An audit conducted by the Controller’s Office proves that if we were forced to lay-off public defenders, it would actually cost the city more since the cases handled by these defenders would have to be handled by private attorneys. According to the math, it would cost the city $1.4 million more than it would save by cutting our staff.
At the recent budget hearings, I asked the Board of Supervisors to restore the cuts proposed by the Mayor. I received great support from Supervisor David Campos, who is also a highly regarded attorney and has many years of successful practice as a litigator. He knows that people of color are disproportionately overrepresented in the legal system and must often rely on the services of a public defender. Over 70 percent of our clients are minorities and about 15-20 percent are immigrants.
As someone who immigrated to this country as a child, Supervisor Campos also knows that people who are new to this country may not understand their rights or may be fearful to assert them. Public defenders uphold the rights of all their clients, regardless of citizenship or status.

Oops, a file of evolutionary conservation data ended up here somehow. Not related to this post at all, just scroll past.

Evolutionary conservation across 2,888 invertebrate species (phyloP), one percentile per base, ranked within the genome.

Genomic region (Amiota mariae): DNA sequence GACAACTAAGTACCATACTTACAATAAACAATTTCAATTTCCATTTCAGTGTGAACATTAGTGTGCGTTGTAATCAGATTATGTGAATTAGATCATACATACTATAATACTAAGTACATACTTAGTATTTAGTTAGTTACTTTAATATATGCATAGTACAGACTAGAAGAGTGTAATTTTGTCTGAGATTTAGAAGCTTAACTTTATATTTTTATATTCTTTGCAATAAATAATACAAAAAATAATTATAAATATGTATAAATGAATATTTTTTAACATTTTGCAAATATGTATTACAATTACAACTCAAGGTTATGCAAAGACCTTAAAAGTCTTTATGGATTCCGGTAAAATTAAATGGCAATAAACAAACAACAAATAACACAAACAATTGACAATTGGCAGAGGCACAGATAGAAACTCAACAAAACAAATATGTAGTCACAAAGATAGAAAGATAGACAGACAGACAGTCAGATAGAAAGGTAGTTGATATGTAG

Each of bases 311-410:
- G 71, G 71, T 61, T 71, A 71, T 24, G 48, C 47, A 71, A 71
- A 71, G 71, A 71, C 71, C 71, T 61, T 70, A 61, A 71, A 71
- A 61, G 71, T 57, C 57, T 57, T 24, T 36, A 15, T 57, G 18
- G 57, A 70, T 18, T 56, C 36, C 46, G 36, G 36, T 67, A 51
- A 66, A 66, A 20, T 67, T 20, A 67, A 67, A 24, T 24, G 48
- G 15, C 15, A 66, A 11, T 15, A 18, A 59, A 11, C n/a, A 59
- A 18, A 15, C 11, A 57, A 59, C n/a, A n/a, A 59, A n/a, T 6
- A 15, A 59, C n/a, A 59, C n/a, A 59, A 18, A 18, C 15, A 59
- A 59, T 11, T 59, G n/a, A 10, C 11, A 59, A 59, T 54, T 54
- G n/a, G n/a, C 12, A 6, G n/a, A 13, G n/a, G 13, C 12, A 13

Supervisor Campos attempted to restore $1.2 million of the $1.9 budget cut. He spoke about the important role that public defenders play, and how it doesn’t make sense to pay private attorneys to do what public defenders could deliver more efficiently.
Supervisor Campos was initially successful in transferring $600,000 into our budget. However, during later budget deliberations, $300,000 was taken from our budget and given to the District Attorney, the department in charge of prosecuting cases. The Public Defender’s Office currently faces a $1.6 million budget shortfall that will require that I lay-off 10-12 defenders and staff.
But there is still hope.
The Board of Supervisors will meet on July 14 at 2 p.m. at City Hall to vote on whether to restore our budget.
I humbly ask that you contact Supervisor David Campos at (415) 554-5144 or email@example.com to let him know that you support his efforts to restore our budget.
If you live in the Excelsior or Lower Mission, please contact Supervisor John Avalos at (415) 554-6975 or firstname.lastname@example.org.
Not all Supervisors have been as supportive as Supervisor Campos, so please feel free to email other Supervisors as well. You can find a sample letter and their contact information on our website: www.sfpublicdefender.org.